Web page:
Prenatal DES exposure alters Hox gene expression
2006 Study Abstract
Hox genes have a well-characterized role in embryonic development, where they determine identity along the anteroposterior body axis. Hox genes are expressed not only during embryogenesis but also in the adult, where they are necessary for functional differentiation. Despite the known function of these genes as transcription factors, few regulatory mechanisms that drive Hox expression are known. Recently, several hormones and their cognate receptors have been shown to regulate Hox gene expression and thereby mediate development in the embryo as well as functional differentiation in the adult organism. Estradiol, progesterone, testosterone, retinoic acid, and vitamin D have been shown to regulate Hox gene expression. In the embryo, the endocrine system directs axial Hox gene expression; aberrant Hox gene expression due to exposure to endocrine disruptors contributes to the teratogenicity of these compounds. In the adult, endocrine regulation of Hox genes is necessary to enable such diverse functions as hematopoiesis and reproduction; endocrinopathies can result in dysregulated HOX gene expression affecting physiology. By regulating HOX genes, hormonal signals utilize a conserved mechanism that allows generation of structural and functional diversity in both developing and adult tissues. This review discusses endocrine Hox regulation and its impact on physiology and human pathology.
In humans as in mice, gestational exposure to the synthetic nonsteroidal estrogen DES causes reproductive tract teratogenesis in female offspring. Exposed offspring also experience a high incidence of pregnancy wastage and preterm labor. It is likely that similar DES-induced posterior shifts in reproductive tract HOX expression domains occur in humans, as seen in the murine model, and may underlie the observed teratogenic defects.
DES induces altered HOX gene expression in human uterine endometrial and cervical cells resulting in robust HOXA9 mRNA expression in uterine endometrial cells and HOXA10 in uterine cervical cells. Because HOXA9 is normally expressed in the oviduct and HOXA10 in the uterus, these in vitro findings parallel the observed in vivo posterior shift in the domains of expression of the corresponding orthologs in the murine reproductive tract in response to DES exposure.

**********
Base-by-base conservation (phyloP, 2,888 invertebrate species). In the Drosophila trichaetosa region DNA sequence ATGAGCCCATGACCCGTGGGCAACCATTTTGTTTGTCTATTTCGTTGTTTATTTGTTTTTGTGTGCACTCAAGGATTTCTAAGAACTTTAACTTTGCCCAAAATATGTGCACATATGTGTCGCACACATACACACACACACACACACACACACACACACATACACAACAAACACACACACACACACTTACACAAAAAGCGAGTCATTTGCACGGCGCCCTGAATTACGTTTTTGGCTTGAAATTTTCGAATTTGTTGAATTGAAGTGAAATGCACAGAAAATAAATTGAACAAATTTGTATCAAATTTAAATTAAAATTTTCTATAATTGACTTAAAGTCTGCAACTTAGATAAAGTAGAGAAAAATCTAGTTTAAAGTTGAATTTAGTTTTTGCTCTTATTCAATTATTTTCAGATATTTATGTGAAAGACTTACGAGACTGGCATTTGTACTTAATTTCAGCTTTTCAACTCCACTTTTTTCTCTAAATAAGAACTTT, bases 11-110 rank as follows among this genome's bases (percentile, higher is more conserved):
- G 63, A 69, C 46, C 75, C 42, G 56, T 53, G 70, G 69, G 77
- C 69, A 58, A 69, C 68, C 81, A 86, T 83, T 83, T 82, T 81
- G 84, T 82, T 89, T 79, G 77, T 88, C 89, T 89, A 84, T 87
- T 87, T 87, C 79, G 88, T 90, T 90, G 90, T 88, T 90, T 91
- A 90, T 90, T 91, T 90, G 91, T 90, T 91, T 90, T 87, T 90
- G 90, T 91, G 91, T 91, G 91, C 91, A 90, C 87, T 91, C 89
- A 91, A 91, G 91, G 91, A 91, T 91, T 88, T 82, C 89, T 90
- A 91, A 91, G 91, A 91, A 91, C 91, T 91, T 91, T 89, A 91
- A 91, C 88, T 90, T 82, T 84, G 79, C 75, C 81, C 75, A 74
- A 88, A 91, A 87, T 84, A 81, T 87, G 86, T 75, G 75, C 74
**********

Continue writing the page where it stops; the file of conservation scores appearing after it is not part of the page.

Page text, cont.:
In humans, affected subjects manifest anomalies such as an abnormal T-shaped uterine cavity, possibly due to a partial transformation toward the identity of the more anteriorly located fallopian tube. It is likely that a DES-induced posterior shift in the spatial domain of HOXA9 and HOXA10 allows unopposed ectopic HOXA9 expression in the upper part of the uterus, with a consequent anterior transformation in its identity toward that of the more rostral fallopian tube. Likewise, spatially altered domains of expression of the HOX genes may also result in ectopic presence of glandular tissue in the vagina (vaginal adenosis), normally present in the uterus and cervix, predisposing such patients to the development of clear cell adenocarcinoma.
DES binds the ER, and the resultant ligand receptor complex regulates target gene expression through ERE binding. Although, the HOXA10-ERE binds both ERα and ERβ, there is differential ligand-dependent target gene activation. DES elicits significantly lower levels of HOXA10 mRNA expression compared with 17β estradiol.
During murine development, low levels of Hoxa10 mRNA detected in the midparamesonephric duct harvested from embryonic in utero DES-exposed d 16.5 animals may reflect aberrant DES-mediated Hoxa10 expression.
An interesting aspect of DES-Hoxa10 regulation is that it appears to be both qualitatively (as defined by the characteristic posterior shift in Hox spatial domains) and quantitatively (lower levels of expression) conserved in murine and human species. The pattern of HOX gene expression in the developing reproductive tract is highly conserved between species. Although the effects of DES are well described in humans and mice, it is likely that the same endocrine regulatory mechanisms are also conserved in other species; perhaps endocrine disruptors present in the environment may lead to altered Hox gene expression in a variety of wildlife. Interference of endocrine-Hox signaling may be a common mechanism of diminished reproductive success.
Sources and more information
- Full study (free access) Endocrine Regulation of HOX Gene, Endocrine reviews, NCBI PubMed PMID: 16632680, 2006 Jun.
- Schematic of the Hox gene clusters featured image credit nature.